One thing is for sure, you still can't burn an edited video at 24m so from my perspective it makes the whole 24m thing kind of useless.

As for bottlenecks with lens quality and other such things.... these are consumer cams. You want something better, then start looking at the EX1 or similar.

yea..i forgot to mention the camera doesntg even record at 24Mbps the entire time..it hovers around 21-23 then when there is more movement or action in the scene it jump to 24....

But yes, more increase in bitrate than quality I agree...17Mbps is still great picture

I have a fever and the only cure is more Blu-Ray....
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Old 11-12-2008, 10:21 PM
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Quote:
Originally Posted by Chevypower View Post

We are talking cheap lenses, single 1/3 inch image sensor, with the same resolution. Generally speaking if there are no motion artifacts from compression, then less compression won't be much of a noticeable improvement.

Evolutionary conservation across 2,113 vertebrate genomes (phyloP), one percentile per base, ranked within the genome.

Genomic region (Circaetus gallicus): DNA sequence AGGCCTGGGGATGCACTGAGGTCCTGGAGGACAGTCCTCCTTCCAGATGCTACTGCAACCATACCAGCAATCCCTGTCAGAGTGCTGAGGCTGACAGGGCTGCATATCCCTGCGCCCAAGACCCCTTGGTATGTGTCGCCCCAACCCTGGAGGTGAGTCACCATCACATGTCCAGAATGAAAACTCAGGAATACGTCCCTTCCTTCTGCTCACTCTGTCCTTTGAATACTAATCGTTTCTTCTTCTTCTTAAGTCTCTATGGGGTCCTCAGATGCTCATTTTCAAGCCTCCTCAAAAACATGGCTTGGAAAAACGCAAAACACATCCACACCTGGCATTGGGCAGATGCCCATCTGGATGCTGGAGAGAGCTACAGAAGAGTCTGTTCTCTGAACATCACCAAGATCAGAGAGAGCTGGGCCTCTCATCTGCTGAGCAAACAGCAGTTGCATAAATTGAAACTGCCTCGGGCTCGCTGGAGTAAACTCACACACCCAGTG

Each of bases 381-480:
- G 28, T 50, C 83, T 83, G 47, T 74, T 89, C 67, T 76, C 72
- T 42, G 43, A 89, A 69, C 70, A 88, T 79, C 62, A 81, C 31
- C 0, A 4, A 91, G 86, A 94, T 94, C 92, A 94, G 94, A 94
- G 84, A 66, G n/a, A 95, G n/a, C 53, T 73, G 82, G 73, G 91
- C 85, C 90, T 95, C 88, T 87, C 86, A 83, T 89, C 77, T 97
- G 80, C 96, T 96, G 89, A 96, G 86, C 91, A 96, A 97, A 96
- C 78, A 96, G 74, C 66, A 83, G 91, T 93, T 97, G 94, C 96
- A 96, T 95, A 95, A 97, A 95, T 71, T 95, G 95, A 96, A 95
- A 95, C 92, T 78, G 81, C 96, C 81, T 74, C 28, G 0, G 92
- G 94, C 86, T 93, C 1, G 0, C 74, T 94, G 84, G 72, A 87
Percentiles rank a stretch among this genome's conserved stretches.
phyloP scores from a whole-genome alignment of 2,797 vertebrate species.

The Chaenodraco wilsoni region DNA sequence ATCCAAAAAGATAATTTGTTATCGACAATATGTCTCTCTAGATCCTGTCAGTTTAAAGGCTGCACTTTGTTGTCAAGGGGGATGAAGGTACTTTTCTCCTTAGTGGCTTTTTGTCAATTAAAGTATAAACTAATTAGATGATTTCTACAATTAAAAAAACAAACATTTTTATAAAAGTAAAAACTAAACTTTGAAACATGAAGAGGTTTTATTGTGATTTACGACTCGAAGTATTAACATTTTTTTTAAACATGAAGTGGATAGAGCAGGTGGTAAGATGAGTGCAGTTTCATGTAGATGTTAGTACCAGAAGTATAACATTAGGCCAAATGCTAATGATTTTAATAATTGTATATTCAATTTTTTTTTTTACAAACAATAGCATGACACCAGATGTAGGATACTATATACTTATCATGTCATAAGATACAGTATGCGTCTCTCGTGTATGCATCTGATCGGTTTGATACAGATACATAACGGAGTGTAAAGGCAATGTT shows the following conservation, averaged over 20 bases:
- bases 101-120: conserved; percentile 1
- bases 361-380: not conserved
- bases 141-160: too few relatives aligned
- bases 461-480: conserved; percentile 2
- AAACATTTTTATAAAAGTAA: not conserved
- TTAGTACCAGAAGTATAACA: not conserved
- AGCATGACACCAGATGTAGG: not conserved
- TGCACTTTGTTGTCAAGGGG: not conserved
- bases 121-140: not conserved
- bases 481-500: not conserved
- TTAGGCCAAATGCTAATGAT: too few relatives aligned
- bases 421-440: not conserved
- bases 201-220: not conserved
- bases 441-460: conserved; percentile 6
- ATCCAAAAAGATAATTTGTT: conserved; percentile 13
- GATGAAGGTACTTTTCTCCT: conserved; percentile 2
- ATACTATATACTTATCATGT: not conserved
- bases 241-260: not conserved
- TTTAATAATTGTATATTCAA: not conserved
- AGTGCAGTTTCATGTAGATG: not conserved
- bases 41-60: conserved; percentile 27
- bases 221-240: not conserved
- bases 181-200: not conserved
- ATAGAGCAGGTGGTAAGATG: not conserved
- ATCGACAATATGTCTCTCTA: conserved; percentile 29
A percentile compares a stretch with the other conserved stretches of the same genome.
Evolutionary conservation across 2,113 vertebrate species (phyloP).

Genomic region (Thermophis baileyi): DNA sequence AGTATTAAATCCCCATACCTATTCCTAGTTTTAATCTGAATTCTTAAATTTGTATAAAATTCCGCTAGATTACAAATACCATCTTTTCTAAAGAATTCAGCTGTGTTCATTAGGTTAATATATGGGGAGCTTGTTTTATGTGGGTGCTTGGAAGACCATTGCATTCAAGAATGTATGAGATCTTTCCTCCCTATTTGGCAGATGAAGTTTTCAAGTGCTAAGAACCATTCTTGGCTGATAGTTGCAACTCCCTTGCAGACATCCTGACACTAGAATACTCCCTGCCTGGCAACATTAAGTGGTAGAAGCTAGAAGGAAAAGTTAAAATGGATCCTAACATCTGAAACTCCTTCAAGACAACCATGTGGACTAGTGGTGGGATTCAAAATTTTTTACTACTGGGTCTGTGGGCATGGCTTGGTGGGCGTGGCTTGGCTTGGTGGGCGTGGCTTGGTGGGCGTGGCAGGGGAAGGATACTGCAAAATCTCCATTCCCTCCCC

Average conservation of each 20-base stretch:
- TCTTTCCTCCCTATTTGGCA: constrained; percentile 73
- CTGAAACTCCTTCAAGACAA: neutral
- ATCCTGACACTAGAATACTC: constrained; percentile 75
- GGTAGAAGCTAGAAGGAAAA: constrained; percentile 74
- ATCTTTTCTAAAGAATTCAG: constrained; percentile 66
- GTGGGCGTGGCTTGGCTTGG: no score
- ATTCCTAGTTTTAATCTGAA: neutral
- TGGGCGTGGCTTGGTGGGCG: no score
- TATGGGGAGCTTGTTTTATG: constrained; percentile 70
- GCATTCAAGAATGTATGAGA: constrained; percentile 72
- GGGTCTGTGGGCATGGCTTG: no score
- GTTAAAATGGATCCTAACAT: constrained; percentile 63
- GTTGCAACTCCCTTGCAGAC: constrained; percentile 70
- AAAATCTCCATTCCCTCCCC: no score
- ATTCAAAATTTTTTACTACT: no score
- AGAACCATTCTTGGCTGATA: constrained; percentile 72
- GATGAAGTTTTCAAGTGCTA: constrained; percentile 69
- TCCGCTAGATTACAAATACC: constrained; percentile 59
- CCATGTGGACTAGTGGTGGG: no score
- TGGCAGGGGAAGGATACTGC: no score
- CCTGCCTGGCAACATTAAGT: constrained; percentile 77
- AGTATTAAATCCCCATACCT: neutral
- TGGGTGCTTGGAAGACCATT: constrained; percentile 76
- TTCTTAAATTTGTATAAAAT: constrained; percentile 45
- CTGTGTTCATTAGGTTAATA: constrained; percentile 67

I generally have to agree with Chevypower.

A first point is that we are discussing AVCHD compression (as opposed to HDV). Other compression techniques will give different results even with a similar bit rate.

All things considered, a higher bit rate for a given compression technique should lead to a better image/better sound. IME however, with AVCHD at 17 mbps and a high end consumer camera, other factors come into play that matter more than the bit rate.

For example, I am surprised by the number of posters who discuss here PC and AVCHD issues. It is largely impossible to appreciate an AVCHD video on anything but a large LCD/plasma screen. I edit AVCHD files on my laptop but I watch them on my large screen.

A higher bit rate (say 24 mbps or even 48 mbps) may matter if the image is changing rapidly. Nevertheless, I think far too much attention is given to bit rate - assuming a certain threshold is met. To make a comparison with sound quality, at 192 kbps most mp3 audio files cover the gamut. Above that, the earphones probably matter more than a higher bit rate unless the original sound is exceptional in some way.
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Old 11-13-2008, 12:56 AM
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Quote:
Originally Posted by NJ3118 View Post

I hear your logic..but it is strictly speculation.
Mathematically, there is a great improvement. Infact its almost a 45% improvement from 17Mbps...
I have the HF11 and can 100% see the difference.

I set up a Control Scene with both 17 and 24 settings..Even with scenes or little movement I feel like it is able to give a clearer picture...